11:53 pm  
Anonymous Anonymous said...

The best that Google will do is Kamm's custard shop "Serving frozen custard in Asheville, NC". That cannot be anything to do with our Ollie, can it?

http://www.kammscustard.com/

2:34 pm  
Anonymous Anonymous said...

It is now clear that there wasn't a concrete plan for even the first stage of this scenario - what to do after the invasion of Iraq. Why does anyone take these people seriously?

2:51 pm  
Anonymous Tim Holmes said...

There was an important leaked report from the State Department's Bureau of Intelligence and Research which stated pretty much the same thing in the face of Bush's rhetoric in March 2003. The report was revealingly titled (in a reference to Bush's "domino theory" of Middle East democratisation), "Iraq, the Middle East and Change: No Dominoes."

And lo, it has come to pass as they foresaw.

Rather pertinent to recall Washington's real attitude to democracy, though - as manifested in their reaction to Hamas's election. It was along the lines of, "screw you, you're not the one we wanted", as I recall. So much for the renaissance of Palestinian democracy flowing forth from the hands of Bush ...

Indeed I was intending to do a comparison at some point of Kamm's reaction to that election with his earlier "Israel is democratic, so leave off" cheer-leading nonsense. I don't think I've ever seen a better example of the Orwellian flip.

2:14 am  
Blogger StuartA said...

That's an interesting point. It almost always seems to be the case that, whatever line the US administration promotes ready for credulous parroting by Kamm et al., there will be some internal report from the State Department or CIA or their UK equivalents contradicting it. The same was true of the effect of the Iraq War on domestic terrorism.

Not, of course, that the authors were benign in their motives. I notice that among the author's concerns was that "Electoral democracy, were it to emerge, could well be subject to exploitation by anti-American elements." Still, as usual, interesting things do seem to fall out of these debates about how best to exploit the world.

P.S. ukwatch.net looks like it's going well these days, but it seems to be down at the moment.

6:35 pm  
Anonymous Tim Holmes said...

Yeah, sadly our server can be very temperamental at times. We may look into finding a different provider at some point. And maybe even some funding, who knows ...

12:18 am  
Blogger Lord Straf-Bollinger said...

...Lebanon's democratic flowering was promptly trampled by Israel...

You conveniently don't mention the Shi'ite incursion and the Syrian devastation of the process of governance in the country.

Compared to these, the Israeli activities are of minor significance.

8:18 pm  
Blogger StuartA said...

What "Shi'ite incursion"? The only serious "incursion" I'm aware of since May 2005 is the Israeli one.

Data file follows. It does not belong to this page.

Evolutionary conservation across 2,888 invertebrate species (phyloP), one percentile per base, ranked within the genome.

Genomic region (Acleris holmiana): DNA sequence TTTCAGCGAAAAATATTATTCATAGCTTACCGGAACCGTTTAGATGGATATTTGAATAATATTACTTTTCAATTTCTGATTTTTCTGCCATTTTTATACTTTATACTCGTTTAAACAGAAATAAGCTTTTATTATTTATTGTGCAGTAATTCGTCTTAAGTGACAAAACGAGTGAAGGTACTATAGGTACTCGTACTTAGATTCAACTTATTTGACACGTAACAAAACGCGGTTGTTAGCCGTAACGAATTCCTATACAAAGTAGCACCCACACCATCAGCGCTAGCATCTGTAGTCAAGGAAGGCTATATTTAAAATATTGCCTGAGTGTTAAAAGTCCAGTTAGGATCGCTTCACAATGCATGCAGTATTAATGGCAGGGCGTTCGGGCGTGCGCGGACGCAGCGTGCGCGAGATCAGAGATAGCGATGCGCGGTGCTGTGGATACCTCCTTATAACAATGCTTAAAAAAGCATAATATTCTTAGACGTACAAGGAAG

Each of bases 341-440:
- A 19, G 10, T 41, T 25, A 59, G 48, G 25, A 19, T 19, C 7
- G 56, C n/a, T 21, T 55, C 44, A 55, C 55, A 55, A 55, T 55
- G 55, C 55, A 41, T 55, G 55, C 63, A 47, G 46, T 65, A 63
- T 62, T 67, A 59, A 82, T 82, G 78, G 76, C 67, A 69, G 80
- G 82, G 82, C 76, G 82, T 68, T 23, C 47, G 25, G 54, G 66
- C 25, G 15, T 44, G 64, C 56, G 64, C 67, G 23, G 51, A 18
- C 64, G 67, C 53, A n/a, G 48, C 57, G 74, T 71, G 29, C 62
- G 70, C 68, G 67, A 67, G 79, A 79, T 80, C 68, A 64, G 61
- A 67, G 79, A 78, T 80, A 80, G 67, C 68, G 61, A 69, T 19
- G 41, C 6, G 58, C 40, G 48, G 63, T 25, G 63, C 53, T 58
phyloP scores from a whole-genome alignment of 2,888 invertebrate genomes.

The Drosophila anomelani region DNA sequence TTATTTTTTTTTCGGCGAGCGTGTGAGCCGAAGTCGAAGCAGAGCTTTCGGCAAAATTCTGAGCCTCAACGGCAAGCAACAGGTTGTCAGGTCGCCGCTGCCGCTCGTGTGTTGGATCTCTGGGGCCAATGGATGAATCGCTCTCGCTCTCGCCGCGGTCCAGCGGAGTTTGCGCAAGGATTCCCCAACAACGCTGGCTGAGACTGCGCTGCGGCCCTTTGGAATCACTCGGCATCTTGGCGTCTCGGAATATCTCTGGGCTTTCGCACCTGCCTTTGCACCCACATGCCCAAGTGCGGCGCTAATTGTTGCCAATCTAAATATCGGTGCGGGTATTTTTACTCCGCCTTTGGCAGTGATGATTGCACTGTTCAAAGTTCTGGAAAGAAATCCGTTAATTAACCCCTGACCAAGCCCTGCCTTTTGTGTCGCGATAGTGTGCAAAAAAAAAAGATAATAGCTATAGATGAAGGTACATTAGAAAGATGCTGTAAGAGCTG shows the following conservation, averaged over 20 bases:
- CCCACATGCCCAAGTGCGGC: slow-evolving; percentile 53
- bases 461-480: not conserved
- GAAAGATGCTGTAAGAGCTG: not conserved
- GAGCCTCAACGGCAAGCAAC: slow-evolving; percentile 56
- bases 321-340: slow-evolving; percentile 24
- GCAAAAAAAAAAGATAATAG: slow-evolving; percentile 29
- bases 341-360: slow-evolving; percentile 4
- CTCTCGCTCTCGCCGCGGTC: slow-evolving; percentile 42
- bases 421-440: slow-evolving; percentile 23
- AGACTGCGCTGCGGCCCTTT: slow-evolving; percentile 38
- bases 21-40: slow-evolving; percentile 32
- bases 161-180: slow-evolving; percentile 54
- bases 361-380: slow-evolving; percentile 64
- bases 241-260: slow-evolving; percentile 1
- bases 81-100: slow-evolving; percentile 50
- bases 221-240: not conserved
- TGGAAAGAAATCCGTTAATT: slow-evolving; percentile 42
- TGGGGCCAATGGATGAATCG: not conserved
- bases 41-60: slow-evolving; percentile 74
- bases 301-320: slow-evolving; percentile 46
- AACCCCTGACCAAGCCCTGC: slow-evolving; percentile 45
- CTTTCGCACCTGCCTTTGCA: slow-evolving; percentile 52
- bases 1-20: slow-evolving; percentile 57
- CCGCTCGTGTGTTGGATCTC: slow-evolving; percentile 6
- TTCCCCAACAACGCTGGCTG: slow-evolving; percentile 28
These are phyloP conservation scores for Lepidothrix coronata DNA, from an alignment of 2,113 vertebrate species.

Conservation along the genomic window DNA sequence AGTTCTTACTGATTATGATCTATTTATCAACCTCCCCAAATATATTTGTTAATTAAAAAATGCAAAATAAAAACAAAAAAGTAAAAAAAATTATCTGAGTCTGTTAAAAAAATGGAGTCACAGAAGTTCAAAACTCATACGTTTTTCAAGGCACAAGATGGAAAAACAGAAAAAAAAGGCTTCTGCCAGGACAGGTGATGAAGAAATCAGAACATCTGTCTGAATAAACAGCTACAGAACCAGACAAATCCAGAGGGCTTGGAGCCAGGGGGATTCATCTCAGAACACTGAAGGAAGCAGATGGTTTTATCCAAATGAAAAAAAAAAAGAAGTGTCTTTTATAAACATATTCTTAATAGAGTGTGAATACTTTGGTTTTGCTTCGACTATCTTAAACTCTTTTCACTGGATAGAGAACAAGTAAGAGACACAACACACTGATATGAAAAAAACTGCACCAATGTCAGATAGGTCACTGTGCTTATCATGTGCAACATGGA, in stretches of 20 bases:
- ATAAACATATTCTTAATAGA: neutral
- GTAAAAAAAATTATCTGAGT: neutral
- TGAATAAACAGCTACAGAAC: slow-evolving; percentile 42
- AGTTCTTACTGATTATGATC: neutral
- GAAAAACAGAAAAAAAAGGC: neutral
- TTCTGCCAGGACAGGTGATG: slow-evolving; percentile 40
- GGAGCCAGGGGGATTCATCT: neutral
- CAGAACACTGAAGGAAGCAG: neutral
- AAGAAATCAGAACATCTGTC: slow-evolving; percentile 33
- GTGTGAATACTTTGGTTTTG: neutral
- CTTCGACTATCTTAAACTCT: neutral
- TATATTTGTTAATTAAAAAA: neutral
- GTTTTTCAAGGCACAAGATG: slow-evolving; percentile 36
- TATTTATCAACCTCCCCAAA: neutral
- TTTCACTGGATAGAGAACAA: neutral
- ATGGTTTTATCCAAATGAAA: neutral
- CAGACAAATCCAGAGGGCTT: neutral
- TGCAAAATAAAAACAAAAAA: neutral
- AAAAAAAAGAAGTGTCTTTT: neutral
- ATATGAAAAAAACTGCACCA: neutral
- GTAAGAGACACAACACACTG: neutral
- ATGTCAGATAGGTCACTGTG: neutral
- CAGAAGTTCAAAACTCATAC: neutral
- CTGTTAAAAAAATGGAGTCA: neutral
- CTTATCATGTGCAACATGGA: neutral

The "democratic flowering" was supposed to have occurred after Syria had been ejected. Kamm claims "[e]lections in May registered a decisive rejection of Syrian influence". Any claim that Syrian influence since 2005 is responsible for the deteriorating situation in Lebanon undercuts Kamm's claim that Bush's "autumn of the autocrats" transformed Lebanon.

After the much-hyped "Cedar Revolution", Israel invaded, weakening the Siniora government whose installation was the supposed outcome of Bush's far-sighted vision for the Middle East.

How, given this, can you suggest that the Israeli invasion was of "minor significance" compared with the preceding Syrian "devastation". Whatever ill effects Syria had on Lebanon, if we believe the Kamm-Hitchens-Pollard line, they had been brought to a halt by Bush's celebrated strategy.

If you insist on considering Lebanon's history before 2005 (which wasn't what I was talking about, and is irrelevant to Bush's supposed rolling democracy programme) you are confronted with repeated invasions, tens of thousands of casualties, support for brutal Phalangist sectarians, and a 22 year occupation — all the work of Israel. Among other consequences, Israel's attacks were the reason Hezbollah came into existence. It is hard to argue these activities were of "minor significance" in stifling Lebanese democracy historically.

11:39 am  
Anonymous Tim Holmes said...

Just one more comment - here's Chomsky in 1989:

"In fact, even +Iraq+ is sometimes described as "moving towards moderation": Iraq is probably the worst terror-state in the world - death camps, biological warfare, anything you like." (Understanding Power, Vintage 2003, p. 44)

Little seems to change over the years ...

12:55 pm  
Anonymous Johnathan Pearce said...

I find Oliver Kamm mildly insufferable at times; I recall his recent denunciation of bloggers, despite his own activities in that direction.

However, he pisses off the Chomskyite, Blame-America firsters, so he has his good points.

5:20 pm  
Blogger StuartA said...

However, he pisses off the Chomskyite, Blame-America firsters, so he has his good points.

Regardless of whom he annoys, he's a proven hypocrite who distorts his source material. It's entertaining that his fans are utterly unphased by this. This point stands independently of his relentless promotion of state power.

To answer you and Perry de Havilland (since I appear to be banned by your comments system):

There is nothing on this blog that states, or implies, that I think smoking should be banned. For the record, I'm against the banning of any drugs. I also smoke.

However, that doesn't mean I have any sympathy for a gaggle of the self-declared "politically incorrect" who apparently enliven their tedious lives by pretending the switching on of a garden heater is a political protest.

5:48 pm  
Anonymous Anonymous said...

tl;dr

3:29 pm